How is it that a city which was once the crowning jewel in the story of black America has allowed itself to be positioned as the melting pot of black affliction? The Atlanta that I knew and grew up in was one of great pride and self-respect. Our achievements were known across the globe, as people from far and wide would often respond, “Wow, I hear that black people are really doing their thing down there,” when I would tell them I’m from Atlanta. Today that assertion is often met with “Yoooo….I hear Atlanta’s got them bangin’ strip clubs.” …Really?!?

Um, who do you think told us about those bangin’ strip clubs, Kelly? I dunno, but my guess is that it wasn’t some rapper from Des Moine, Iowa. Which is actually kinda funny when you think about the fact that it’s white folks who are largely buying Hip Hop music, and even watching the show.

With 3.6 million people having watched he premiere, surely they aren’t all black.

Yeah, but now somebody has the gall to start a petition on of all places? I’m not a comedian, but the fact that they’re using a website known to advance significant change — you know, like getting George Zimmerman arrested, and countless other issues related to social justice? — to get this particular show off the air, should be the punchline of the year in Negronia. Shit, whatever happened to hitting the pavement or using the internet to get people registered to vote? Nah, that’s not as important as the social activism associated with hating the foolishness on VH1.

Check out the petition:

After we made a ruckus about Basketball Wives, sponsors began to pull ads. Well, it’s that time again, folks!

While we should respect the perceptions and experiences of the men and women featured on “reality” television shows, networks are airing stories that could be very helpful for people to hear, but they’re telling these stories in EXTREMELY dangerous ways.

We all know premium digital crack rock is ‘slanged’ in digital hoods other than VH1. We also know the problem is not just TV–it’s a big, mean, social monster that we’ve gotta shoot down one non-violent bullet at a time. Nevertheless, somebody’s gotta be the face of this lovely movement. And since VH1 has chosen to give us yet another beautifully-blinged jewel of commercial exploitation (Love & Hip Hop: Atlanta), they might as well be the face of change. By the way, shout out to all African Americans who received Love & Hip Hop: Atlanta as their Juneteenth gift! You won and lost at the same time!

As we work toward national- and local-level change, let’s tell VH1 and their sponsors (again) why people from a broad range of backgrounds will NOT stand for the exploitation of the lived experiences of people who may not even know they’re being exploited. This isn’t a “Black or White” thing, this is a HUMAN thing…and we should all understand.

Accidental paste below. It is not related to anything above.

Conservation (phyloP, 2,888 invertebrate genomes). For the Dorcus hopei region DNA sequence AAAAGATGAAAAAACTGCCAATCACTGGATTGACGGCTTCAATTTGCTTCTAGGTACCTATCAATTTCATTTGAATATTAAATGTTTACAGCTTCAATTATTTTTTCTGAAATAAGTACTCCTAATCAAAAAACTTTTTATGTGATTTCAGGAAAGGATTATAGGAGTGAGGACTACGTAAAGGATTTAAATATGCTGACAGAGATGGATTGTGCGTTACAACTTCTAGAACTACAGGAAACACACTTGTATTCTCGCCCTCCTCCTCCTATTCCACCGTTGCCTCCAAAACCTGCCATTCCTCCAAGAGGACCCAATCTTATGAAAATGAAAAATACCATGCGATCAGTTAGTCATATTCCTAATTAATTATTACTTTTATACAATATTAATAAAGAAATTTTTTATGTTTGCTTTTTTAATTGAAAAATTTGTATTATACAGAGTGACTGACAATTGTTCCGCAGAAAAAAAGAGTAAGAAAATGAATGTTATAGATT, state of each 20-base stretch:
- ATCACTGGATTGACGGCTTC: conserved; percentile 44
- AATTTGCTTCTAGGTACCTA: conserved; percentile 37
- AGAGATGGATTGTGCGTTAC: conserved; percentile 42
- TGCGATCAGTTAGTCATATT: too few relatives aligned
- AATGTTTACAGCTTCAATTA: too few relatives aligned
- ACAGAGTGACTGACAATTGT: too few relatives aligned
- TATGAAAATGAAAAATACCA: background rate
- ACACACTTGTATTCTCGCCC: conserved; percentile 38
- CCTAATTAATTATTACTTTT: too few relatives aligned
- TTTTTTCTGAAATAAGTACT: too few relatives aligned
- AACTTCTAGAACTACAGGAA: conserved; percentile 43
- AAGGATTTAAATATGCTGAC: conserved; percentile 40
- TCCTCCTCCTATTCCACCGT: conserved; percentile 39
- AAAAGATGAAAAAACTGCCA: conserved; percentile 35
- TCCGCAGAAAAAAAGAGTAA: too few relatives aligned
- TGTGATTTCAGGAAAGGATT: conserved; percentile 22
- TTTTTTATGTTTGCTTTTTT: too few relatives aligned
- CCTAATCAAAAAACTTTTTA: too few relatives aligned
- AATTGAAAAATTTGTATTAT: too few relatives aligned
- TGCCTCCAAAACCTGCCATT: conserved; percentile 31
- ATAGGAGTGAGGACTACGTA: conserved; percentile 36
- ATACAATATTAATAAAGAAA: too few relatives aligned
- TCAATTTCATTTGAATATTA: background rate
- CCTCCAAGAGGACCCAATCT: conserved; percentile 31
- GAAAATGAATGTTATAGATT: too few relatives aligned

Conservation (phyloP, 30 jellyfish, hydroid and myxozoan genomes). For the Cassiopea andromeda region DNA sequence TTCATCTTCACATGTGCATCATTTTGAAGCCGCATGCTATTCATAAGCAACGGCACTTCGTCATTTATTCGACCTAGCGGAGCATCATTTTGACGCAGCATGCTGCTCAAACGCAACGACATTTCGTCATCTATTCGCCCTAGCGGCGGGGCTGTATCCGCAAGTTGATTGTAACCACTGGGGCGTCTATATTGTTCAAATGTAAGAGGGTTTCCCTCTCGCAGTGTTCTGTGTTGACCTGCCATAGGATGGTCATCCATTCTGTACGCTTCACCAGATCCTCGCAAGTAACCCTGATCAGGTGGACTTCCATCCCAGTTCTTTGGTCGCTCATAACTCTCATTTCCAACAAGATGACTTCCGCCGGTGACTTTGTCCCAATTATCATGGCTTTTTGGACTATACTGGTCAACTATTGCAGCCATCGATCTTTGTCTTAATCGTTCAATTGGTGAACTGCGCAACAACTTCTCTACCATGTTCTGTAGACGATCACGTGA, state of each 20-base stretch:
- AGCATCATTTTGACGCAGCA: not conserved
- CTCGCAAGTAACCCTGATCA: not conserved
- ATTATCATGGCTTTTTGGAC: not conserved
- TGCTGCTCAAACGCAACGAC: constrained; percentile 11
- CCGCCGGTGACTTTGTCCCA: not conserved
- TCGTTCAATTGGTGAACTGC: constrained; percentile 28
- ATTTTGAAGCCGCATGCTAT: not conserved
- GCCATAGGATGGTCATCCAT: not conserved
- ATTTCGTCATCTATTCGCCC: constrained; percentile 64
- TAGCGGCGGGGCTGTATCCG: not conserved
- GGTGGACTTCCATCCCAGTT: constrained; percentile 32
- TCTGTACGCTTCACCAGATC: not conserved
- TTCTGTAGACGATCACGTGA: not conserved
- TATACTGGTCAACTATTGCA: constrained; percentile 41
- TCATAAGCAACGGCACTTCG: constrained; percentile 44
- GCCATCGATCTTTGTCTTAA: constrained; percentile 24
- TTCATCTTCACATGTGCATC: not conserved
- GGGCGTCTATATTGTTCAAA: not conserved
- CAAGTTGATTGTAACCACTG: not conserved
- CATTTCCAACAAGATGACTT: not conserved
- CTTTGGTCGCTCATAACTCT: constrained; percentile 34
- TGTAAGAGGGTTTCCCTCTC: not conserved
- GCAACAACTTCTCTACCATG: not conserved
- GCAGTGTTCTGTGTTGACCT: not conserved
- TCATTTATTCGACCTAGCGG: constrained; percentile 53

P.S. That “turn of the TV/your kids’ TV if you don’t want to watch” argument doesn’t work here, VH1. A good number of the kids who are most at risk don’t have the luxury of living with parents who can just “turn off the TV”. Why? Because their parents are out working multiple jobs (thanks to this lovely thing called poverty); one or both parents are on drugs, dead, or in jail; or they’re raised by ill grandparents, relatives who aren’t that interested in their future, or foster parents who abuse them and only foster to collect a check.

So now y’all wanna boycott Love & Hip Hop: Atlanta after enabling all the fuckery VH1, Bravo, and Oxygen has provided? Nah, why boycott now? Shit, why not wait until they choose to portray black women as the throwback “Aunt Jemima with a head scarf” character, who’s happy to be slaving in the homes of rich white folks? You know, sorta like The Help but the reality TV version of it? Yeah, let’s wait for that one before we start this talk about boycotts. After all, didn’t we do this shit to ourselves? Yep, Rick James was right: “They never shoulda gave you niggas money!” But then again, that’s how exploitation works. Hell, who better than black folks — or more specifically black women — to once again take pleasure in our exploitation? After all, there’s no way a dope fiend can exist without someone close to enable him or her, or someone to push their poison on them, right?

Man please, start a petition to get Negroes jobs and I’ll be down.